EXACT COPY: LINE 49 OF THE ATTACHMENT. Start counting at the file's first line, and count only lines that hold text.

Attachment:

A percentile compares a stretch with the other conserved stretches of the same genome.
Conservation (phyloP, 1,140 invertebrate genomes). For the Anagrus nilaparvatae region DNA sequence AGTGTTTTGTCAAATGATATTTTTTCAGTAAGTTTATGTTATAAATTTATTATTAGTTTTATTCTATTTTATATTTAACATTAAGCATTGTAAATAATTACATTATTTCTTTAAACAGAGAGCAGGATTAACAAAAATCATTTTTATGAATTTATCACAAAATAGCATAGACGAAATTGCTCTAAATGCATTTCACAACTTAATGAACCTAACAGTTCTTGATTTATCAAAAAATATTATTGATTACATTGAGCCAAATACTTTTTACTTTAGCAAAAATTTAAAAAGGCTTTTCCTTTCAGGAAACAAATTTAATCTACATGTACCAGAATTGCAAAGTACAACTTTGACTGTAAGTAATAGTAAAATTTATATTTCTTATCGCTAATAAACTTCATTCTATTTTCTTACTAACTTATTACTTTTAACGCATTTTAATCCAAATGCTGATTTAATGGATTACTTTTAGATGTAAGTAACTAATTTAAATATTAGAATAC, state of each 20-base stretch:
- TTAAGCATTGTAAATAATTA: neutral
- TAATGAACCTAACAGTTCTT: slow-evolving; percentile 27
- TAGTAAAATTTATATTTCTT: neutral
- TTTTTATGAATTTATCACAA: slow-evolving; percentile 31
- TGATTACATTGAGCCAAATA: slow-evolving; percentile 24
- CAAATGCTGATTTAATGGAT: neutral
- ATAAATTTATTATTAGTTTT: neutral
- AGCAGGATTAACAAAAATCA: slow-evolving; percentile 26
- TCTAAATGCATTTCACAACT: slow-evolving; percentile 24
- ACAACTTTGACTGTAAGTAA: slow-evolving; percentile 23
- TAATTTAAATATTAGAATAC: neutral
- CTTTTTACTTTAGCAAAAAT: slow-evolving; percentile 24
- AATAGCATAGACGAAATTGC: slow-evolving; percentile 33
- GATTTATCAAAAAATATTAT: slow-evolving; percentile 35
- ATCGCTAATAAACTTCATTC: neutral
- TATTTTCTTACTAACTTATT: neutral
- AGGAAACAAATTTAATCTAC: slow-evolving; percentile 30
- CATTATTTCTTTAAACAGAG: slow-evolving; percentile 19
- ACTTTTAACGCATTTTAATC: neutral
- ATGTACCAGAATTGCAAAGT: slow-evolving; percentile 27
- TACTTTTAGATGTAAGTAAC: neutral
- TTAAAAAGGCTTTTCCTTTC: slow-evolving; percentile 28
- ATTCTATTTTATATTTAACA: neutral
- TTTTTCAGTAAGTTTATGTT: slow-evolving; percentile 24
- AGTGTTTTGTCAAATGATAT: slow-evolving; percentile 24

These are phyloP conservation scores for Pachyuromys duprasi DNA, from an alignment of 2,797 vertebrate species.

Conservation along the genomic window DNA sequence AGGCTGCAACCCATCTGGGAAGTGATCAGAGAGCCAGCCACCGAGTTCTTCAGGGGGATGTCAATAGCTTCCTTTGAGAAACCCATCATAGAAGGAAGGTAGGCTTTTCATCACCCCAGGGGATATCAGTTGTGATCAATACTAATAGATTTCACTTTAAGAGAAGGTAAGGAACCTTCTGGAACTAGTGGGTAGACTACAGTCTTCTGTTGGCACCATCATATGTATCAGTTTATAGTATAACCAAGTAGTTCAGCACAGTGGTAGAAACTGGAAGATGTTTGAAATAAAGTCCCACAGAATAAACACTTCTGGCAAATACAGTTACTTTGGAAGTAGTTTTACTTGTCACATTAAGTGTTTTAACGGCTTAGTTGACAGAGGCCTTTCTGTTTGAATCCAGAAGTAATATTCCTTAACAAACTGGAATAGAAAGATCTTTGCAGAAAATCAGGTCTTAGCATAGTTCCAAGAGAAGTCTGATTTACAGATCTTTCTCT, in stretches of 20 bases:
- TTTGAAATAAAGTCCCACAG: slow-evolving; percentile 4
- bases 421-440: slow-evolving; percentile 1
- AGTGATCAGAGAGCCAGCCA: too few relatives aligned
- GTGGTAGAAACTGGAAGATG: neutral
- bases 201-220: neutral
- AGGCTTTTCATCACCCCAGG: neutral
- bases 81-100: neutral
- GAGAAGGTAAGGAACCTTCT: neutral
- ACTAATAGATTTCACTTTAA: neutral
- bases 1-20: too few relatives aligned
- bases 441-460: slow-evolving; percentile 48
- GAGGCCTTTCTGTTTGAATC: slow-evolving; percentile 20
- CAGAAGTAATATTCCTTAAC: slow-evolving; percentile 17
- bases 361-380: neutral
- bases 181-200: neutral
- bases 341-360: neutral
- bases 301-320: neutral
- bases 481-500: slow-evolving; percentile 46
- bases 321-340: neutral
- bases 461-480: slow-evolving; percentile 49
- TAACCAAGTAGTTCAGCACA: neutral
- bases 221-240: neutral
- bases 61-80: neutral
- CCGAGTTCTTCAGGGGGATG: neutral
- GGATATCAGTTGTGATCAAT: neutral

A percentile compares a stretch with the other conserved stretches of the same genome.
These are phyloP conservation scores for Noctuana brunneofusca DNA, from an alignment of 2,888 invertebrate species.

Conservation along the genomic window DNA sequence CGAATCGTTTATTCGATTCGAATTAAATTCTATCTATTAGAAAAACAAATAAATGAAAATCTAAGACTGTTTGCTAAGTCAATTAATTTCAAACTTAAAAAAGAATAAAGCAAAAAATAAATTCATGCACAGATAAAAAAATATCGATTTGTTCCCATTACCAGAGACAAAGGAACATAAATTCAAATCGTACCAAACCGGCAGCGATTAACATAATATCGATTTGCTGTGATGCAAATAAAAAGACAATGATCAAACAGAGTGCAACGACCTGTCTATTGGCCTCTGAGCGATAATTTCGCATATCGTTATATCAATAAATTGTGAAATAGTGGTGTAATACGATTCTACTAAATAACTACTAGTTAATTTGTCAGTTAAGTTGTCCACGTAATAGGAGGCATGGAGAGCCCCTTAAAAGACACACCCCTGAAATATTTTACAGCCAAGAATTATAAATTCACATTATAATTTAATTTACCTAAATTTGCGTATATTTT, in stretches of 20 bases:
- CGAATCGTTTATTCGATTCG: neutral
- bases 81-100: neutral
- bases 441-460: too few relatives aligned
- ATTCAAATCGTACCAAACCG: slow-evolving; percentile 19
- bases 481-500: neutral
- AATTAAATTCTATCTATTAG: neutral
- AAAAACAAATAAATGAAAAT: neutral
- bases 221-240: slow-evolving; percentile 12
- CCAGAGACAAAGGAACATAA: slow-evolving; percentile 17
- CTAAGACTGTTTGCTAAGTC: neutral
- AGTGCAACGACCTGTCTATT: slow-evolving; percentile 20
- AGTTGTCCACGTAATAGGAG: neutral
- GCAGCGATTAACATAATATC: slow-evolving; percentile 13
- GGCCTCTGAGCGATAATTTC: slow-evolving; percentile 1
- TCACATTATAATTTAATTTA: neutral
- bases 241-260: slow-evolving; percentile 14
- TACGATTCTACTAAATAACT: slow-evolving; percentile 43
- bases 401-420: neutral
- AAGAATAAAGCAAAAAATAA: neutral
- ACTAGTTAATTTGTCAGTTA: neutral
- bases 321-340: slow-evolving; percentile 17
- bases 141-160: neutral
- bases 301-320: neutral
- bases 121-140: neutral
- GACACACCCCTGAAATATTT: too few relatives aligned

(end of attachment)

- bases 461-480: slow-evolving; percentile 49